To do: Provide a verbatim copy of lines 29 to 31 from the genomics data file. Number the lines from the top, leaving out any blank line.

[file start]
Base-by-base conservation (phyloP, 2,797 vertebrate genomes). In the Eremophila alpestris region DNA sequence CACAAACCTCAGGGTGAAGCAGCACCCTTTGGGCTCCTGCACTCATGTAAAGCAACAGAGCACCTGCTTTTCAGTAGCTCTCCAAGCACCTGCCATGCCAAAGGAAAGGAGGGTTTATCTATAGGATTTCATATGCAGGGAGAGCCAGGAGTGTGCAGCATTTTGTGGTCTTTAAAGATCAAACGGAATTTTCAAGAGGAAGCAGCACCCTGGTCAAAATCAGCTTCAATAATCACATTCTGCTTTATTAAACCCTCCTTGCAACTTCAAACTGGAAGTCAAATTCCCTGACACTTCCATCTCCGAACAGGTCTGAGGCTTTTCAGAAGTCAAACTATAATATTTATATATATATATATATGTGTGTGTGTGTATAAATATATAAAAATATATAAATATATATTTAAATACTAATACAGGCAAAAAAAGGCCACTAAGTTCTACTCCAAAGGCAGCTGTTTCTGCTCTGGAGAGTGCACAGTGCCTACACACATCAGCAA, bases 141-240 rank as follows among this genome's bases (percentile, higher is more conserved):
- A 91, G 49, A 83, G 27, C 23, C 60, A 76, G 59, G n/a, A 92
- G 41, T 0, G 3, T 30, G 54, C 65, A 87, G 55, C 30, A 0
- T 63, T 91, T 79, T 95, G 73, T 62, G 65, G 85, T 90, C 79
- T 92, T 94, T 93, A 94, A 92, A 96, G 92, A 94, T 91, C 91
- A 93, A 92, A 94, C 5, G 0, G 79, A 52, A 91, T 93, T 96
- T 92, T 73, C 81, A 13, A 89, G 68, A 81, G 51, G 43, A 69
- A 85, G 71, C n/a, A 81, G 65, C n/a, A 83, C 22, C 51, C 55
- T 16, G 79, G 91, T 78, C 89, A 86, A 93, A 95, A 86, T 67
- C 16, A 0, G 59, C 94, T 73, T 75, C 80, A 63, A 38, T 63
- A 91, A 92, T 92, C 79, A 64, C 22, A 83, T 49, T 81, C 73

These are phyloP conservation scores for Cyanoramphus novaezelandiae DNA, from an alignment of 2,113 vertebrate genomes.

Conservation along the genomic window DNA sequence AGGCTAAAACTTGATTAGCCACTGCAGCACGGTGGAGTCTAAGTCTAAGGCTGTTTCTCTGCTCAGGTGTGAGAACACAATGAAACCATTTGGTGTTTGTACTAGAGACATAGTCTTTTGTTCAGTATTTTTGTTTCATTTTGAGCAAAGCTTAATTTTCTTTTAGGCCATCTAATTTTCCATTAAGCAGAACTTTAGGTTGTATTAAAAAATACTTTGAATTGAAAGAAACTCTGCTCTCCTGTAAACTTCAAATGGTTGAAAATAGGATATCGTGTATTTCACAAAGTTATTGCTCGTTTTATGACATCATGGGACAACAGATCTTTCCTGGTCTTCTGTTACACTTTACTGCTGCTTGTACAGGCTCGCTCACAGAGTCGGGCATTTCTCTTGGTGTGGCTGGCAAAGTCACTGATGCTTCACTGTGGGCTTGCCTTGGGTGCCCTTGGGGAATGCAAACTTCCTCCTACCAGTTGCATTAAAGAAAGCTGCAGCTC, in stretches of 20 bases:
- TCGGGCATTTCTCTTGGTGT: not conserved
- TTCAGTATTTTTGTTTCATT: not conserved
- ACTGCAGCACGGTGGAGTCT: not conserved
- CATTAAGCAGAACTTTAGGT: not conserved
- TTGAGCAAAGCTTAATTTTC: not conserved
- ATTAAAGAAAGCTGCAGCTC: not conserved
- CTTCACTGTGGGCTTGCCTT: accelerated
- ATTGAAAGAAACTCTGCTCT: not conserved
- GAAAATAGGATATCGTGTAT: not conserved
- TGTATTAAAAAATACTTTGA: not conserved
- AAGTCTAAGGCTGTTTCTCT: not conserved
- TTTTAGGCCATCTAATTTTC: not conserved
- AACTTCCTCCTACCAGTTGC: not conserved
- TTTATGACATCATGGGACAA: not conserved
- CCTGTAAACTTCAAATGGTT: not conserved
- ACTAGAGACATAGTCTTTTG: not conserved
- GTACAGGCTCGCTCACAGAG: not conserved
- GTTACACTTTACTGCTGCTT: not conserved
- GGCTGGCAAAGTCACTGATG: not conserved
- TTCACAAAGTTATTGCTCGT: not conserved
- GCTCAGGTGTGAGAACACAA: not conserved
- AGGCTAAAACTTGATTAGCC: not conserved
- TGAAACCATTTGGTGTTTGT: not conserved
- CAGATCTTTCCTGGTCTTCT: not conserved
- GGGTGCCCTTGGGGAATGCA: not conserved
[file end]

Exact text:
- ACTAGAGACATAGTCTTTTG: not conserved
- GTACAGGCTCGCTCACAGAG: not conserved
- GTTACACTTTACTGCTGCTT: not conserved